Python, use your brain to reason what result that expression would evaluate to. Once you have
"placed your bet", so to speak, try out that expression in the interactive Python interpreter to see if
your reasoning was correct. (Some of these expressions will fail to evaluate and throw some sort
of exception instead. For those erroneous expressions, you can think how you would modify the
expression so that it will correctly produce the result that was probably intended.)
(a) 11 / 3  3.666…
(b) 11 // 3  3
(c) 11 / 0  Traceback Error
(d) 11 // 0  Traceback Error
(e) 11 % 3  2
(f) 11 % -3  -1
(g) -11 % 3  1
(h) 3 * (11 // 3) + 11 % 3  11
(i) "Hello" * 4  ‘HelloHelloHelloHello’
(j) "Hello" + 4  Traceback Error (str vs int)
(k) "Hello" – 4  Traceback Error (unsupported operand)
(l) type("Hello")  str
(m) type(type("Hello"))  type
(n) type(type)  type
(o) "42" + "99"  4299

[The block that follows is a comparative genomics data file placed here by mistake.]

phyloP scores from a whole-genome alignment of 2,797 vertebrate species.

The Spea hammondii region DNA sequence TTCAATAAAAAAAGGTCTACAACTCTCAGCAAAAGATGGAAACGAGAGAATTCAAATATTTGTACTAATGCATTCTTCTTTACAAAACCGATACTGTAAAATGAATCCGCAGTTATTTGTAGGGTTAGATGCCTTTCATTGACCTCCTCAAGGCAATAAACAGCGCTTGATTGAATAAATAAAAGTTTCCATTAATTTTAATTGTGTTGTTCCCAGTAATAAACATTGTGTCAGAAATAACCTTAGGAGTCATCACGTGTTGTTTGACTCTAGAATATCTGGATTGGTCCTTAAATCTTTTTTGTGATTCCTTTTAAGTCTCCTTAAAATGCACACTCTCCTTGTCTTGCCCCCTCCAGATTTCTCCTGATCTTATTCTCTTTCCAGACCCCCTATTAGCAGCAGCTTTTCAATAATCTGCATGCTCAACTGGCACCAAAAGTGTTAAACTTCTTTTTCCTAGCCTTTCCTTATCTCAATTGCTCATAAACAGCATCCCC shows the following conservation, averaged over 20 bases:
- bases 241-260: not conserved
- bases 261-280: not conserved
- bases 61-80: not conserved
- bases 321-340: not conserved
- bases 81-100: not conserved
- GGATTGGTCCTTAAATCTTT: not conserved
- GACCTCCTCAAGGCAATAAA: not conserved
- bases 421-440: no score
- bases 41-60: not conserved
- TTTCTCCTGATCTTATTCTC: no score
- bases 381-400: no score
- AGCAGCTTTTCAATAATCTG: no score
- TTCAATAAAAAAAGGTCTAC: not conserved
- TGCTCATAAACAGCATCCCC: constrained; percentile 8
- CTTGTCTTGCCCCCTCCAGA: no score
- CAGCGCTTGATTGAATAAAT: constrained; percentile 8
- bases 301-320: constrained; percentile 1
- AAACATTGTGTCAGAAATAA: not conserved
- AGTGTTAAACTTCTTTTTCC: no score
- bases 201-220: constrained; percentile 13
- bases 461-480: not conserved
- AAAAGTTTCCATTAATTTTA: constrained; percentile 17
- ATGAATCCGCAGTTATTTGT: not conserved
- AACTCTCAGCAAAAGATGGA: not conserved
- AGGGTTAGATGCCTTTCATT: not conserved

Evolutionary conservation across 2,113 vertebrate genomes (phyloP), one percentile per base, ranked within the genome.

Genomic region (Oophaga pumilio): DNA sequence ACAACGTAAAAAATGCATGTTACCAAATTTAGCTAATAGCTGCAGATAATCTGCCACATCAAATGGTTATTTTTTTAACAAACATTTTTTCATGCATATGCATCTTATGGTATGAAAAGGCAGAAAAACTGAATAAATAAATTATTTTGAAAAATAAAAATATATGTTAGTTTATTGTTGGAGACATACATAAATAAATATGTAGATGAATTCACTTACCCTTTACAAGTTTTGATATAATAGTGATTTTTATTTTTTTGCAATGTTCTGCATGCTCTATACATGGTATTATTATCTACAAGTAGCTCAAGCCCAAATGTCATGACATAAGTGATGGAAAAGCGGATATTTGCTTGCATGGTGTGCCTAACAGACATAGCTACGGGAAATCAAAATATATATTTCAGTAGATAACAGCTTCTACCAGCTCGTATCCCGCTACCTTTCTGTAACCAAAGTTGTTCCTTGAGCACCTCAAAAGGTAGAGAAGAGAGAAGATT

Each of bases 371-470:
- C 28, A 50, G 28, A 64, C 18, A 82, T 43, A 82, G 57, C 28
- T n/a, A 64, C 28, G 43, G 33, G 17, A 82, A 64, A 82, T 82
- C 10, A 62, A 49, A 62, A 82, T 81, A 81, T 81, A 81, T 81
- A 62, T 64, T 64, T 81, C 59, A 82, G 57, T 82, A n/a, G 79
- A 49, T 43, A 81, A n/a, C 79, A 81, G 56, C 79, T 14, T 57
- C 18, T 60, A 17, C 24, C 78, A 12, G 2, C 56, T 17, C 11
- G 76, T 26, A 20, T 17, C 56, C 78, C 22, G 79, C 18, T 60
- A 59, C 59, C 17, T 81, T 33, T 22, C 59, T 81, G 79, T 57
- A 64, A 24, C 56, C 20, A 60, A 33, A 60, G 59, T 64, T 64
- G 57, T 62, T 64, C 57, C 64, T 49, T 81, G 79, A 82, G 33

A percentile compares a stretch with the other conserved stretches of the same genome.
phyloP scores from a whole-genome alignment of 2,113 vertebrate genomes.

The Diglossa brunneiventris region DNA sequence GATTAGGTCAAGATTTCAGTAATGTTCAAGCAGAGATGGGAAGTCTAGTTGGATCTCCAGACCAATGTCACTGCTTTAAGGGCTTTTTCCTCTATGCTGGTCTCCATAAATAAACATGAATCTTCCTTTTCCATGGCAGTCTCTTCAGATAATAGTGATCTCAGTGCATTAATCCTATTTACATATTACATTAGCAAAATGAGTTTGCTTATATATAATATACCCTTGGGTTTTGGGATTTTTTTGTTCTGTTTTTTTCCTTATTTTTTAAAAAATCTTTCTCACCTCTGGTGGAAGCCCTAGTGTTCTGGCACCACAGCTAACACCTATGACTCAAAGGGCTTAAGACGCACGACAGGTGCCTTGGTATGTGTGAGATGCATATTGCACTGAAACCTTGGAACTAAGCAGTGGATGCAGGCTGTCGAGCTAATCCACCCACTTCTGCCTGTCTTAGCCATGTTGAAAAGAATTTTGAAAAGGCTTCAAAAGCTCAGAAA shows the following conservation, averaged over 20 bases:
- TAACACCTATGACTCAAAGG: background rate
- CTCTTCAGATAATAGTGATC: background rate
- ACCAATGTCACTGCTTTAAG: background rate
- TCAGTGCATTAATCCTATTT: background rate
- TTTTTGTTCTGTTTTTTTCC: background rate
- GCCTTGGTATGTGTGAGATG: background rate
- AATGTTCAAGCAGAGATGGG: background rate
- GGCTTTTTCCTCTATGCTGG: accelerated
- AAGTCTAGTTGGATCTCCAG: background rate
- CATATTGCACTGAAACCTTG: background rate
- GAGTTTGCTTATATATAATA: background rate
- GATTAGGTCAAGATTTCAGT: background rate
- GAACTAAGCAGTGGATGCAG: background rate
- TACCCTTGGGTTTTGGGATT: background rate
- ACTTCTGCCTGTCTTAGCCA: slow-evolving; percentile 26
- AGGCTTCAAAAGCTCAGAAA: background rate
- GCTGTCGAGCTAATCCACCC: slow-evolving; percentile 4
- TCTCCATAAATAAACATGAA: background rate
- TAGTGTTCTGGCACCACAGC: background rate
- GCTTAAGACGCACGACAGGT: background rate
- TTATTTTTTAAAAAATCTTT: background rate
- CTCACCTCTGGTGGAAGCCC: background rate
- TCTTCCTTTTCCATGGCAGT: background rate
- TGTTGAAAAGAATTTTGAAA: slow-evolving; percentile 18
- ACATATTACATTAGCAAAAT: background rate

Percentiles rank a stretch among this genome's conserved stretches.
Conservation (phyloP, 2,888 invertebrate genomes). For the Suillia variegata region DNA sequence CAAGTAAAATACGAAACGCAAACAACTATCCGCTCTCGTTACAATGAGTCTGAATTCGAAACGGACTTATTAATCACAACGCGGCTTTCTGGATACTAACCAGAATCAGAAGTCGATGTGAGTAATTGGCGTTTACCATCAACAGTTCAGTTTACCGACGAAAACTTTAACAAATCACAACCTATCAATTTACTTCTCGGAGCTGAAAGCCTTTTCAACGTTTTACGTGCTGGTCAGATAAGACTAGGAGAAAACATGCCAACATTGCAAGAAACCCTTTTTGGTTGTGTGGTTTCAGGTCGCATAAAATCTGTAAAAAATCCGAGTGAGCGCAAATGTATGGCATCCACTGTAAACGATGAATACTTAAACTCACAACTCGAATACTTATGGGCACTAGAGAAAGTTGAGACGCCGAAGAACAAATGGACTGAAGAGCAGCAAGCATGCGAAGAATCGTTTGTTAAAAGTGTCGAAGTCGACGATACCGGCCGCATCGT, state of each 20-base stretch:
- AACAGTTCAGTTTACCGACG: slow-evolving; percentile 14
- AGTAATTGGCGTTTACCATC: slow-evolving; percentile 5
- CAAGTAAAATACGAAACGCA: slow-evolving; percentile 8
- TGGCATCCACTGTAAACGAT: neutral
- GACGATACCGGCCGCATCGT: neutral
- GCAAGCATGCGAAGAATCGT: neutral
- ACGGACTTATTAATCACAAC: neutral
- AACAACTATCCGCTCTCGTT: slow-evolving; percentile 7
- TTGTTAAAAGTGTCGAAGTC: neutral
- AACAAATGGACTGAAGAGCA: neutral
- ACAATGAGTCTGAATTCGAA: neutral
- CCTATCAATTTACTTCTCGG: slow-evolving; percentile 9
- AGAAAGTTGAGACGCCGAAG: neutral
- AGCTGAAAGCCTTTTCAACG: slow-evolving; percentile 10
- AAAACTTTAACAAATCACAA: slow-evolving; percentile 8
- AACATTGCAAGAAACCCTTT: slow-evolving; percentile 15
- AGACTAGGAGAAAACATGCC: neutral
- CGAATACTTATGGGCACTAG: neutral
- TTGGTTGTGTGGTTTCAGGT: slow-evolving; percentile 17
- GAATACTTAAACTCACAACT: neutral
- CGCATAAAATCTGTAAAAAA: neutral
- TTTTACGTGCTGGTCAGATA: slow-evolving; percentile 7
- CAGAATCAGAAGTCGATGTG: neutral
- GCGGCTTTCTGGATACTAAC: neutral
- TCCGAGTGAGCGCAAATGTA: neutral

(p) 42 + int(str(99))  141
(q) (2+3J).real  2.0
(r) (5-4J).imag  -4.0
(s) 42 < 17  False
(t) "Python" > "Java"  TRUE
One. Use the interactive Python prompt to solve the following word problems, using Python as a
simple interactive calculator. However, you should define all the necessary quantities as names
before using them in the formula that gives you the result, so that your formulas do not have any
numerical values in then but properly talk about the symbolic names that you defined, combined
with some basic arithmetic operations used to compute the result.
(a) If each bucket has a capacity to hold 5 gallons of water, and you have 15 such buckets, how
much water can you store in these buckets?
bucket = 5
totalbuckets =15
water = (bucket*totalbuckets)
print(water)
(b) If your car can get 25 miles per gallon, and you drive 55 miles per hour, how many hours can
you drive if you have 10 gallons of gas in the tank?